The above photos and the story below entitled “Recollections of the Song Ong Doc” are provided by David Desiderio.
“Recollections of the Song Ong Doc” by David Desiderio
An event I’d like to share from Vietnam was when our MEDCAP team from the Coast Guard Cutter Pontchartrain (myself and our 1st Class Corpsman) stayed aboard the AMMIs at Song Ong Doc in late April and early May of ’70. One afternoon in late April we were ferried by the cutter’s small boat to the ATSB, and spent the night there. The following morning we were ferried about 10 clicks upriver to “old” Song Ong Doc aboard PBRs to join up with two MACV Army guys, a MSGT and, as I recall, a SFC.
After dropping us off at “old” SOD, the PBRs either went back down river to “new” SOD, or on patrol, I don’t know which. We went on to our destination with the Army guys via “Boston Whaler”. We left “old” SOD and turned South on some narrow canal in the direction of what some call “VC Lake” on the Song Dong Cung. I remember at one point in the transit we all had to get out of the boat, drag it up over an earthen dam, and back down to the canal to continue our journey. We arrived at some kind of compound, a PF outpost I suppose; the Corpsman, who unfortunately had a case of the “trots” was cautioned to be careful where he stepped on the way to the latrine, and not to step off of the path due to the jerry-rigged booby traps that were seeded in the area.
At the compound we treated numerous locals for various ailments, most of which seemed fairly routine; I do remember seeing one youngster with a horribly cleft palate – nothing to be done for him – and another individual who was firmly advised by the HM1 and the MSGT to go to Saigon for treatment – for what exactly, I don’t remember. It seemed to me, from where we were, the poor soul might just as well have been told to go to New York, but I guess they had a way of getting around the country.
After seeing everyone who needed to be seen, we were treated to a big chicken dinner. I noticed that there weren’t quite as many chickens running around as there were when we arrived. It was a very good meal, and for beverages we had some kind of homemade “wine”. They called it by a name I won’t attempt to spell, but it sounded like “BAH SEE DAY”. As I recall, it was pinkish in color and had quite a bit of pulp in it, so I drank it by trying to strain it through my teeth. At one point, I remember feeling a remarkably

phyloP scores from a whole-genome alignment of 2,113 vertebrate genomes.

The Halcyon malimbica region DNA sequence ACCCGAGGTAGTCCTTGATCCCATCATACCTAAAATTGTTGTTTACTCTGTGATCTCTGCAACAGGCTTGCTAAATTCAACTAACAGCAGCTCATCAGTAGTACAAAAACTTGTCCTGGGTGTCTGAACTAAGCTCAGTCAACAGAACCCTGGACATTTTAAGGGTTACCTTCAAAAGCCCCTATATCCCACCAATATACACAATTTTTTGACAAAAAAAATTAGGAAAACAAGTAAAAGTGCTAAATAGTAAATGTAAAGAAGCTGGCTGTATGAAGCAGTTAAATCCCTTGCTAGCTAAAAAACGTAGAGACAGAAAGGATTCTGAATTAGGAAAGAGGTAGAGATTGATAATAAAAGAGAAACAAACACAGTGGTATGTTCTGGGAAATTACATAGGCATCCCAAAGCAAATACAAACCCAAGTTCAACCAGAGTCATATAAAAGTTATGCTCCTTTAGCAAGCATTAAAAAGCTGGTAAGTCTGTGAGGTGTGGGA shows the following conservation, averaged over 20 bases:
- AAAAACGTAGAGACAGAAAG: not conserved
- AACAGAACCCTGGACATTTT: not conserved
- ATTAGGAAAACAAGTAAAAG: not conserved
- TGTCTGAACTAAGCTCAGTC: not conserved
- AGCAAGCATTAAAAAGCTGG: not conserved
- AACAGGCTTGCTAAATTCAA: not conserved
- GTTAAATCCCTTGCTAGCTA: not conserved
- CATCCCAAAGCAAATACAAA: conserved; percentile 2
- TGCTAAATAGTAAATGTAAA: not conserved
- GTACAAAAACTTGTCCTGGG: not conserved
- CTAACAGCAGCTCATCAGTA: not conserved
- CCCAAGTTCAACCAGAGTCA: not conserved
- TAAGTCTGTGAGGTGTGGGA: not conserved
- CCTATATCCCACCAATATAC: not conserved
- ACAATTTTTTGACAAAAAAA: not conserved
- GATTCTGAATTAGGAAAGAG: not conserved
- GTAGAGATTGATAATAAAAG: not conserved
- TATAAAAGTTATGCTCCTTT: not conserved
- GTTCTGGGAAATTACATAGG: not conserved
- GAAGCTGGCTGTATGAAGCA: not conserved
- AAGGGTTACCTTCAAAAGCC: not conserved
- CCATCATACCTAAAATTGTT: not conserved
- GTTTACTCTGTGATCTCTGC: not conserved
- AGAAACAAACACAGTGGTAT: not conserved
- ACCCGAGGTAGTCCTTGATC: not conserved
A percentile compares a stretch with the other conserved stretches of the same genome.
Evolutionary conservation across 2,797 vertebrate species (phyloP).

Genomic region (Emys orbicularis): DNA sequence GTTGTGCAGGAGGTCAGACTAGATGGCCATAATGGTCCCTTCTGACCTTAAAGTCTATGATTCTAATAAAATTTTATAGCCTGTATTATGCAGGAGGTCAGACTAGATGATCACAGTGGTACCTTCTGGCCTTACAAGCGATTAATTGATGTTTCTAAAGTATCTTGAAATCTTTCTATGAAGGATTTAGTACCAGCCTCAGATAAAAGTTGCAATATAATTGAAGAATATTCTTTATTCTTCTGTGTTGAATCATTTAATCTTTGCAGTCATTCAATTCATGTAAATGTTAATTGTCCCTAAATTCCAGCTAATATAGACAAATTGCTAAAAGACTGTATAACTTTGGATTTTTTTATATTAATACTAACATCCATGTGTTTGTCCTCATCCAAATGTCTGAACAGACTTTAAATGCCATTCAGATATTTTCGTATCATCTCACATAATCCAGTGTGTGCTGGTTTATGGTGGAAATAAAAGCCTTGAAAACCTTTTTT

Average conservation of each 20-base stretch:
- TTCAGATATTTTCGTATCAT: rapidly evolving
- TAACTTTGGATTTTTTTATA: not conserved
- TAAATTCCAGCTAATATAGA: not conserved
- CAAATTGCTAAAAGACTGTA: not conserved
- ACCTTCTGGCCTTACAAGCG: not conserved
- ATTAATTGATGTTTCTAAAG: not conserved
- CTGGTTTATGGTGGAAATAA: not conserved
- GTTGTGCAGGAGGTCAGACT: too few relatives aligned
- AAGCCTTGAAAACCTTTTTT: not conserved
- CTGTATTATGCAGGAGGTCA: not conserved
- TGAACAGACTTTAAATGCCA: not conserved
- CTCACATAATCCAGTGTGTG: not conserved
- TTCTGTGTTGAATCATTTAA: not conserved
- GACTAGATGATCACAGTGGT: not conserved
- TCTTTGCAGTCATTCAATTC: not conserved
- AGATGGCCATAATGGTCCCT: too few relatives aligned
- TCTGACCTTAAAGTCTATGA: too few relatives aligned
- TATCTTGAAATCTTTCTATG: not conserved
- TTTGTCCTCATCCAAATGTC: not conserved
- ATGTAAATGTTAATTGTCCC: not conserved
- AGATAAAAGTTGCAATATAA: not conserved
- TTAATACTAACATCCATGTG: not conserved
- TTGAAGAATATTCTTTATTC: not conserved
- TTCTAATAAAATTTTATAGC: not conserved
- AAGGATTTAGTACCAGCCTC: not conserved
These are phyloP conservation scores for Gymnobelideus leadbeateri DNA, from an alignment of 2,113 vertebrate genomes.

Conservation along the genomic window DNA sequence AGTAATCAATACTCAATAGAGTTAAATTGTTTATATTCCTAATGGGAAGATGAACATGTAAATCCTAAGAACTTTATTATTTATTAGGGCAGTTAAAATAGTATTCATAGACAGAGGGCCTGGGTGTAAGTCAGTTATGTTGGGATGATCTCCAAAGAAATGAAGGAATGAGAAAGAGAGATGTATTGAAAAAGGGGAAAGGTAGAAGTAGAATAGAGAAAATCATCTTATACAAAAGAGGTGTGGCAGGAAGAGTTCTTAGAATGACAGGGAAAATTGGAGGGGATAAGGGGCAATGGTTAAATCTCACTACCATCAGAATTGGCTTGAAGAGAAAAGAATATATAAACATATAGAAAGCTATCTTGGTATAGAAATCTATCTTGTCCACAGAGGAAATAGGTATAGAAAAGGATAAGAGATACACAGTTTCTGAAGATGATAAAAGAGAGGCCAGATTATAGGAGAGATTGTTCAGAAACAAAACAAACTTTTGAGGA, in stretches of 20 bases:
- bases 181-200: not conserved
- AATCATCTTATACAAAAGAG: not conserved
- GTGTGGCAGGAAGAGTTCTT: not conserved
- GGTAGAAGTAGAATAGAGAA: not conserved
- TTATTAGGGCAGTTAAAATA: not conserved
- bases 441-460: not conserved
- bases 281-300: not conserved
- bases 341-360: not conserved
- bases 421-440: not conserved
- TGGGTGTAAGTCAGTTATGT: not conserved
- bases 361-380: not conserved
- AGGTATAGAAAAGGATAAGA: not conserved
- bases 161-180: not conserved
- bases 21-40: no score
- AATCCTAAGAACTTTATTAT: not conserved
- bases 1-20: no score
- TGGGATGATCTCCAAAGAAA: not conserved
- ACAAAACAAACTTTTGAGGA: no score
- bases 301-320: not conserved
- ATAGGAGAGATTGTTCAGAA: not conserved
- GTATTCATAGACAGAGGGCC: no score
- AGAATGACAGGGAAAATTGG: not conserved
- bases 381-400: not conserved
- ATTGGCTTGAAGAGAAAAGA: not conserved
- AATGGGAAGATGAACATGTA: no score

large piece in my mouth, so I pulled it out. It turned out to be a huge, ugly black fly, that had obviously drank himself to death.
After the meal, we headed back to “old” SOD, via the same route we came. A VNN Thuy Uy bummed a ride with us, and he had really been into the “BAH XE DE”. He was so drunk he almost capsized the boat, and the MSGT threatened to shoot him if he didn’t settle down. He settled down, and we returned safely. We disembarked from the Boston Whaler at “old” SOD at a slightly different location from where we had embarked. It was a mud-bog, and I think the Army guys just wanted to see us get muddy, at least up to our knees.
After the PBRs picked us up at “old” SOD and got us back to the ATSB at “new” SOD, we expected to have Pontchartrain’s small boat waiting to take us back to the cutter. Not to be. While we were away, the cutter had received orders to proceed to the vicinity of Ha Tien on the Cambodian border for an emergency NGFS mission. This was at the time of the “Cambodian incursion”, and I assume it might have been connected to those operations. The crew later related how the cutter had to crawl up into that very shallow part of the Gulf with the small boat out ahead using a lead-line. So, we ended up
being “guests” of the good folks at the ATSB for several days.
(About six weeks later, a MEDCAP team from the USCGC Yakutat was ambushed halfway between “new” SOD and “old” SOD – they took a few B-40 rounds – but fortunately there were no personnel casualties).
We stayed in a barracks barge that was occupied by members of a platoon (the 6th, I think) from Seal Team Two. Nice guys that they were, they invited me to go along with them on an “R&R” trip up to Ca Mau City. Of course, I accepted. We went up in a STAB, and it didn’t seem like it took any time at all to get there, the STAB being powered by (I believe) twin Chevy 396 c.i. engines. I noticed that these guys were a little less formal insofar as the uniform of the day was concerned. When transiting in the PBRs, flak-jackets and battle-helmets seemed to be SOP. A couple of these SEAL guys were
sunning themselves on the way up wearing nothing but Navy issue swim shorts. It brought to mind the motto of my Dad’s Regiment in Korea, the 27th RCT “Wolfhounds” – Nec Aspera Terrent – (roughly: “No Fear”).